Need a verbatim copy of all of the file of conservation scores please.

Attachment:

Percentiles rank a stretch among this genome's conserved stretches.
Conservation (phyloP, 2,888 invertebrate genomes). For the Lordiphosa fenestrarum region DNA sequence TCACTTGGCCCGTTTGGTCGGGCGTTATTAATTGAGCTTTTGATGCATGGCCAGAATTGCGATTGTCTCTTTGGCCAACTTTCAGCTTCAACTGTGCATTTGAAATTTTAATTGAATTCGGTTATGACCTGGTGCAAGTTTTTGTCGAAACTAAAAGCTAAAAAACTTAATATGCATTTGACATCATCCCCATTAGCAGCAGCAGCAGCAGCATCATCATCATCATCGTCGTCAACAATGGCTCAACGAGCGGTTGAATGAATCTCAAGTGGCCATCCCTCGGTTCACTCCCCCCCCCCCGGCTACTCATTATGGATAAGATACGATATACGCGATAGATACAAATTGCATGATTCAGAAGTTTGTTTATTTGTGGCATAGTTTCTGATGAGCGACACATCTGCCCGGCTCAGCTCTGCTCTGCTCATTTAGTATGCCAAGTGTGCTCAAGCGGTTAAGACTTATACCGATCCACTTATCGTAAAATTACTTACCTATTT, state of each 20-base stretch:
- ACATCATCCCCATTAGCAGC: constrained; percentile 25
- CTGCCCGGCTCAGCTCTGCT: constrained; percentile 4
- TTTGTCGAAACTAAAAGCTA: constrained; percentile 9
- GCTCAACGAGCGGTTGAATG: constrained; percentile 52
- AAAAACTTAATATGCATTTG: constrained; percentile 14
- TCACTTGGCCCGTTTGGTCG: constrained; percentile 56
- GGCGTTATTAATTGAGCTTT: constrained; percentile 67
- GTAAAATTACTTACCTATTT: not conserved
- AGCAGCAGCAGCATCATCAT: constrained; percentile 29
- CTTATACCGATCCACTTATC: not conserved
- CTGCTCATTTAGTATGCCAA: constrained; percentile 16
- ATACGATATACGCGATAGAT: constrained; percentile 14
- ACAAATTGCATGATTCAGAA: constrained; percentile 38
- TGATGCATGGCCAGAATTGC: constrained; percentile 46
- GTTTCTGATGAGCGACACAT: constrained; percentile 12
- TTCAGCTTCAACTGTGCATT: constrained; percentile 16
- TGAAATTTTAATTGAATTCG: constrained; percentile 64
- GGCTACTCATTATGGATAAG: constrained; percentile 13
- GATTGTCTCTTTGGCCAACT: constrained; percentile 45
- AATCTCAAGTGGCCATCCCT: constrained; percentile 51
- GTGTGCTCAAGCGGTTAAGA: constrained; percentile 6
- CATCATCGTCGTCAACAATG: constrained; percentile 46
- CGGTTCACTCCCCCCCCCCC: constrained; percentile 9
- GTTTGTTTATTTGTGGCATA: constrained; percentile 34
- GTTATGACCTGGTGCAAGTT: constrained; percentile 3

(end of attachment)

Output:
Percentiles rank a stretch among this genome's conserved stretches.
Conservation (phyloP, 2,888 invertebrate genomes). For the Lordiphosa fenestrarum region DNA sequence TCACTTGGCCCGTTTGGTCGGGCGTTATTAATTGAGCTTTTGATGCATGGCCAGAATTGCGATTGTCTCTTTGGCCAACTTTCAGCTTCAACTGTGCATTTGAAATTTTAATTGAATTCGGTTATGACCTGGTGCAAGTTTTTGTCGAAACTAAAAGCTAAAAAACTTAATATGCATTTGACATCATCCCCATTAGCAGCAGCAGCAGCAGCATCATCATCATCATCGTCGTCAACAATGGCTCAACGAGCGGTTGAATGAATCTCAAGTGGCCATCCCTCGGTTCACTCCCCCCCCCCCGGCTACTCATTATGGATAAGATACGATATACGCGATAGATACAAATTGCATGATTCAGAAGTTTGTTTATTTGTGGCATAGTTTCTGATGAGCGACACATCTGCCCGGCTCAGCTCTGCTCTGCTCATTTAGTATGCCAAGTGTGCTCAAGCGGTTAAGACTTATACCGATCCACTTATCGTAAAATTACTTACCTATTT, state of each 20-base stretch:
- ACATCATCCCCATTAGCAGC: constrained; percentile 25
- CTGCCCGGCTCAGCTCTGCT: constrained; percentile 4
- TTTGTCGAAACTAAAAGCTA: constrained; percentile 9
- GCTCAACGAGCGGTTGAATG: constrained; percentile 52
- AAAAACTTAATATGCATTTG: constrained; percentile 14
- TCACTTGGCCCGTTTGGTCG: constrained; percentile 56
- GGCGTTATTAATTGAGCTTT: constrained; percentile 67
- GTAAAATTACTTACCTATTT: not conserved
- AGCAGCAGCAGCATCATCAT: constrained; percentile 29
- CTTATACCGATCCACTTATC: not conserved
- CTGCTCATTTAGTATGCCAA: constrained; percentile 16
- ATACGATATACGCGATAGAT: constrained; percentile 14
- ACAAATTGCATGATTCAGAA: constrained; percentile 38
- TGATGCATGGCCAGAATTGC: constrained; percentile 46
- GTTTCTGATGAGCGACACAT: constrained; percentile 12
- TTCAGCTTCAACTGTGCATT: constrained; percentile 16
- TGAAATTTTAATTGAATTCG: constrained; percentile 64
- GGCTACTCATTATGGATAAG: constrained; percentile 13
- GATTGTCTCTTTGGCCAACT: constrained; percentile 45
- AATCTCAAGTGGCCATCCCT: constrained; percentile 51
- GTGTGCTCAAGCGGTTAAGA: constrained; percentile 6
- CATCATCGTCGTCAACAATG: constrained; percentile 46
- CGGTTCACTCCCCCCCCCCC: constrained; percentile 9
- GTTTGTTTATTTGTGGCATA: constrained; percentile 34
- GTTATGACCTGGTGCAAGTT: constrained; percentile 3